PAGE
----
The Company We Keep: On Ethics, Values, and Bigotry in Our Communities

The Company We Keep: On Ethics, Values, and Bigotry in Our Communities December 26, 2020

Hello, beautiful creatures.

As 2020 draws to a close, I’ve been speculating on some way to sum up the disappointed puzzlement I’ve felt every time I’ve attempted an objective recounting of this bizarre, confusing, sorrowful, awful year. So many unpleasant incidents, so many quiet tragedies, and yet no single event seemed to capture the sheer baffling WTF-ery that has been 2020.

Of course, 2020 took this as a dare, and proceeded to hold-my-beer its way into my last post of the year. To wit:

A couple of days ago, a well-known abuser in one of my communities messaged me to ask for a personal conversation, to “clear up any misunderstandings” I might have about them. They were polite, pleasant, and cheerful, concluding with a seasonal blessing which would’ve gone over better if I were the sort of person who enjoyed seasonal blessings… or, more likely, if they’d been someone else.

The following day, I responded to them as follows:


As a writer whose work is consciously rooted in feminist principles, and especially on the liberation of queer people and the inherent equality of all people of all genders, I try to be intentional in my interactions with others, so as to best advance those causes dear to my heart.

Unfortunately, a cursory examination of your documented words and actions reveals what I can only characterize as a depth of misogyny, transphobia, and generalized belligerence, none of which I feel qualified or motivated to discuss with you, much less to entertain any justifications or clarifications of same.

Should you feel motivated to make apologies and restitution to those you have negatively impacted with your words and actions and seek their forgiveness, we could conceivably revisit this topic. Until such time, however, I remain uninterested in a personal conversation with you on this or any other topic.


Misha Magdalene

Then I blocked them, because I’m genuinely not interested in discourse with them. They have nothing to offer me; I want nothing from them. On the other hand, apparently I have something they want: my good opinion, my allyship, my support.

They’re never getting it, of course.

Please understand, I’m not saying any of this to talk myself up or show off how great I am. After all, you’ll note I haven’t mentioned their name or any other identifiers which could be used against me in a libel suit, were they to be reported to this person by the handful of mutual acquaintances we have. They’re known to be litigious, and even though truth is the ultimate defense against charges of libel, I have no interest in wasting time or money in a legal pissing match.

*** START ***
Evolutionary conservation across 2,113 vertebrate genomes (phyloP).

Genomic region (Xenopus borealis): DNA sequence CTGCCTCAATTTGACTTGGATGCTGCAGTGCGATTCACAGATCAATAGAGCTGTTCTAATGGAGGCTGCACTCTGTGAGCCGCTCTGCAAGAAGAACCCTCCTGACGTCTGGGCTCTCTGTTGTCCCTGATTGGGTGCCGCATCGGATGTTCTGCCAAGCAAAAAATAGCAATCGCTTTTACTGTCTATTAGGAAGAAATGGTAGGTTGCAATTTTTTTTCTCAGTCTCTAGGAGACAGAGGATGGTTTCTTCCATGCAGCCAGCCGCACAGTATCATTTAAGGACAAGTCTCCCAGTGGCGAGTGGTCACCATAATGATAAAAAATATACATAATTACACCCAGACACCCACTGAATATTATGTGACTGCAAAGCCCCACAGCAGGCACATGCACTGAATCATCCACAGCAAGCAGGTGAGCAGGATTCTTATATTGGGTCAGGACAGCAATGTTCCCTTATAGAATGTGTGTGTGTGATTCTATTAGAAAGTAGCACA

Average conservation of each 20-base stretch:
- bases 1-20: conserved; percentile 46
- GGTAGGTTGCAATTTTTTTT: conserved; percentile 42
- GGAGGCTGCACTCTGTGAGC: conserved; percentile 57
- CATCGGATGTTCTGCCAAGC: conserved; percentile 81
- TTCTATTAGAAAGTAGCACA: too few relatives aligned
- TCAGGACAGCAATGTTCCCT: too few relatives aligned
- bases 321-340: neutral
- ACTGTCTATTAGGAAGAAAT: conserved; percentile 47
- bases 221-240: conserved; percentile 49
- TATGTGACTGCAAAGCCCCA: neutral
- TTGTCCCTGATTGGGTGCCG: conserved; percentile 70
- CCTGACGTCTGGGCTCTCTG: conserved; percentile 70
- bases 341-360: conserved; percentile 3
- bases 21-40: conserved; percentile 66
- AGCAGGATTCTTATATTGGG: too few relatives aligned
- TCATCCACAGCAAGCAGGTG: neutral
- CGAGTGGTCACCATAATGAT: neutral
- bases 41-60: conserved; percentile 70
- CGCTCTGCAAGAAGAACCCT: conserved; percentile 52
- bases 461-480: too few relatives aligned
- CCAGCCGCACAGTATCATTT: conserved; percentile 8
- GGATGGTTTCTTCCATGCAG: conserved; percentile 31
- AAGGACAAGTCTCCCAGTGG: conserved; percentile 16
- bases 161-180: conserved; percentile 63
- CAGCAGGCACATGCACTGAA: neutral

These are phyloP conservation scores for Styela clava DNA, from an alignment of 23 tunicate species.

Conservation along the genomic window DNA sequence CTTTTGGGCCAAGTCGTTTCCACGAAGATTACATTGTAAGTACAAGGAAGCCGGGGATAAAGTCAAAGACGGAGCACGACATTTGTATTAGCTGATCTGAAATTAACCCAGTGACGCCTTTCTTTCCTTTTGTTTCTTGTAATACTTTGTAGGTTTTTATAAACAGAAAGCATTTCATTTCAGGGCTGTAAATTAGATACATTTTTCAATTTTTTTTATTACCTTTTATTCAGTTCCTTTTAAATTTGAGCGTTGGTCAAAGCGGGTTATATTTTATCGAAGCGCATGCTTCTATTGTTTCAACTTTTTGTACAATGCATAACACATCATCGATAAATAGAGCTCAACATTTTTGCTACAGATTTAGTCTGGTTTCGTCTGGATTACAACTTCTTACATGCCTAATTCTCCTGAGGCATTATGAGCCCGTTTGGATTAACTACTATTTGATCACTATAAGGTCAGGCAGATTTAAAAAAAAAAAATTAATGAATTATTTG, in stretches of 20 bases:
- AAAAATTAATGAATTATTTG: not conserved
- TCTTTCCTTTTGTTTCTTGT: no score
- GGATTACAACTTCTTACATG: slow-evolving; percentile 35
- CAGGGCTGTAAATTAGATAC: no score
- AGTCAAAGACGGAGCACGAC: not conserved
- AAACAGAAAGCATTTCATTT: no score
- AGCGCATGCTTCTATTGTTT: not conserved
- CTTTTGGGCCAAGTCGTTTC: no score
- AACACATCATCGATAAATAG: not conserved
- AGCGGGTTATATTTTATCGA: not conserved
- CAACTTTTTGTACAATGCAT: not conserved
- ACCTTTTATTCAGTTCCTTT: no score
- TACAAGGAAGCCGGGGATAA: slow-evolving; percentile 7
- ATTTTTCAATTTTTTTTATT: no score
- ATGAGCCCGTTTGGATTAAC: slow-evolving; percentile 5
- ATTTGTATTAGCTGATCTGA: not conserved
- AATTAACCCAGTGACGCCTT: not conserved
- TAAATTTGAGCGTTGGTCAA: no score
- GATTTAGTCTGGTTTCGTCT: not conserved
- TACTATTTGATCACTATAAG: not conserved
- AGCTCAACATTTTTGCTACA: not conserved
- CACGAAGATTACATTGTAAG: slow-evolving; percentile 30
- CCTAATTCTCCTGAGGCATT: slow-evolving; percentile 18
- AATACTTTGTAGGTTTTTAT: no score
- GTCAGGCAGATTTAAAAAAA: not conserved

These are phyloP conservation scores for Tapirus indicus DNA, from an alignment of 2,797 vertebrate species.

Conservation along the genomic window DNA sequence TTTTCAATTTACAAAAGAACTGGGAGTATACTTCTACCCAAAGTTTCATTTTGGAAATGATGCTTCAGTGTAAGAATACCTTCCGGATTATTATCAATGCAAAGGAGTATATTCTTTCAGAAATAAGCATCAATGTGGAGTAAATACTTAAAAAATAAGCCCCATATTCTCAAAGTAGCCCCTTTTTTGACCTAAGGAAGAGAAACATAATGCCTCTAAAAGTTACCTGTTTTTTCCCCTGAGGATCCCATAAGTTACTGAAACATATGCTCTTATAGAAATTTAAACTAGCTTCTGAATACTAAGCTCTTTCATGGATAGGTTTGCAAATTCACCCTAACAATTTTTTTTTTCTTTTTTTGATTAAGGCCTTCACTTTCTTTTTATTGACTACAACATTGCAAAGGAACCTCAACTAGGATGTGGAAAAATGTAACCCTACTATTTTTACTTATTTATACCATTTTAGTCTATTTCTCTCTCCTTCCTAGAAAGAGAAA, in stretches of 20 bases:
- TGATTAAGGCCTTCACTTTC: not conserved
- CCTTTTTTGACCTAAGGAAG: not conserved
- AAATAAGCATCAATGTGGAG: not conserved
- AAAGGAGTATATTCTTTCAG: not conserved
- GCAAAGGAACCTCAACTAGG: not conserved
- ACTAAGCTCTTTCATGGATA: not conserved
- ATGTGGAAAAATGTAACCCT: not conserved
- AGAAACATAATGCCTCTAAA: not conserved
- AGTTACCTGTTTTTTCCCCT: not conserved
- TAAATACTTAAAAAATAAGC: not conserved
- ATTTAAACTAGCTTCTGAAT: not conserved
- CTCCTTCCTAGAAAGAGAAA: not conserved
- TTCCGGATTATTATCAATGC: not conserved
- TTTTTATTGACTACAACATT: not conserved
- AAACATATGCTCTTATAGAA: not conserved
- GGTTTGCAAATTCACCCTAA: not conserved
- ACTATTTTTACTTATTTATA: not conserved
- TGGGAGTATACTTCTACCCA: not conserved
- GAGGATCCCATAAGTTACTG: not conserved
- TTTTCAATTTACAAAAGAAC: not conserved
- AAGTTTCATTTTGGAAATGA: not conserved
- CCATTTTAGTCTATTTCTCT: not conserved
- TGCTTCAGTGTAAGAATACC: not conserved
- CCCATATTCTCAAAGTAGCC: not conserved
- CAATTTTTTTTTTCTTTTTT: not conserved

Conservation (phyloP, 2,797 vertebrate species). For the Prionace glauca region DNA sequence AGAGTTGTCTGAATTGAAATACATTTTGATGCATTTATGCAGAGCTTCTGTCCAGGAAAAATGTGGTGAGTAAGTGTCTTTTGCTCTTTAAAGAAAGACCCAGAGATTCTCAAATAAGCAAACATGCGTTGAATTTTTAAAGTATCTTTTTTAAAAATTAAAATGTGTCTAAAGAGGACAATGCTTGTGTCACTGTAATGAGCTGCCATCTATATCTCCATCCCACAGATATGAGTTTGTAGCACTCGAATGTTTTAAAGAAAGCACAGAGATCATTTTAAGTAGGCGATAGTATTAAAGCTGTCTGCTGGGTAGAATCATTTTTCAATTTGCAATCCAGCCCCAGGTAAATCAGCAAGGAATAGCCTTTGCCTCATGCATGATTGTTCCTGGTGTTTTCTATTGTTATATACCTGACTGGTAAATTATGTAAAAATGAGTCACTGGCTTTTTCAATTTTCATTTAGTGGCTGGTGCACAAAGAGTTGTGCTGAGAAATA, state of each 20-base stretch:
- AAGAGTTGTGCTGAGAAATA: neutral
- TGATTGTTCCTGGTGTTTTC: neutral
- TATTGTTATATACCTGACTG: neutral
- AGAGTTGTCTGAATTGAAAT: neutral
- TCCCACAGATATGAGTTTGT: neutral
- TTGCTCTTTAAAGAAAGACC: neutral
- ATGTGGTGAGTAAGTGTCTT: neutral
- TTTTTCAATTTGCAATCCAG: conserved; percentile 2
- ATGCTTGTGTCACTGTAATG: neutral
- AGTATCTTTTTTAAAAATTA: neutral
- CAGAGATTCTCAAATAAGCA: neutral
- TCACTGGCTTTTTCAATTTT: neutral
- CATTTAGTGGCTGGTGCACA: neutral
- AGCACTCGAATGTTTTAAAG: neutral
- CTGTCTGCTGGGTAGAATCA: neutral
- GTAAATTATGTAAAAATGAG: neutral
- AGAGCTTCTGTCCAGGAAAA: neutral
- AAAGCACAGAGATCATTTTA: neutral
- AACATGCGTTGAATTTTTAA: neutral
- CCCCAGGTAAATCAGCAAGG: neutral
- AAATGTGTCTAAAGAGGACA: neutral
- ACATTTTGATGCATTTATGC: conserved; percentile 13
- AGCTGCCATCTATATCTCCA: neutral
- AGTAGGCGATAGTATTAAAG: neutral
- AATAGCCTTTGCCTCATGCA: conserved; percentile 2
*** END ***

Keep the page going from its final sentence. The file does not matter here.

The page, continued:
Besides, if you’re in the community in question, you’ve probably put two and two together and figured it out already.

I’m saying it because I’ve lost count of the number of times I’ve heard or seen some variation on the phrase, “Well, yeah, So-and-so is kinda [racist, sexist, homophobic, transphobic, abusive], but…” followed by some flavor of justification: their books are really good, their event is really important, they’ve done so much for the community, and so on.

A Question, and Some Answers

So, riddle me this:

Why do we tolerate bad actors who continually violate the basic principles on which our social contracts, as a community and a society, are ostensibly based? If those principles really are for sale, what good are they?

And what does it say about us, that we’re unwilling to hold such people accountable?

Well, I’ll tell you what it says. A little of it, at least.

When someone I know says, “Yes, So-and-so is bad, but…” about someone, this is what I hear:

Yes, they’re bad, but acknowledging that is inconvenient for me.

Yes, they’re bad, but I benefit from their wealth, status, or power.

Yes, they’re bad, but that’s not a deal-breaker for me.

Yes, they’re bad, but their badness doesn’t affect me personally.

Yes, they’re bad, but I’m insulated from the harm they do.

Yes, they’re bad, but that’s not my problem.

I’m privileged in many ways—I’m white, I’m mostly able-bodied, I’m university-educated and financially secure—but I’m also part of a few marginalized communities. I’m queer, I’m transgender, I’m an abuse survivor, I have chronic illnesses, and so on. I’m strong, but I’m also vulnerable.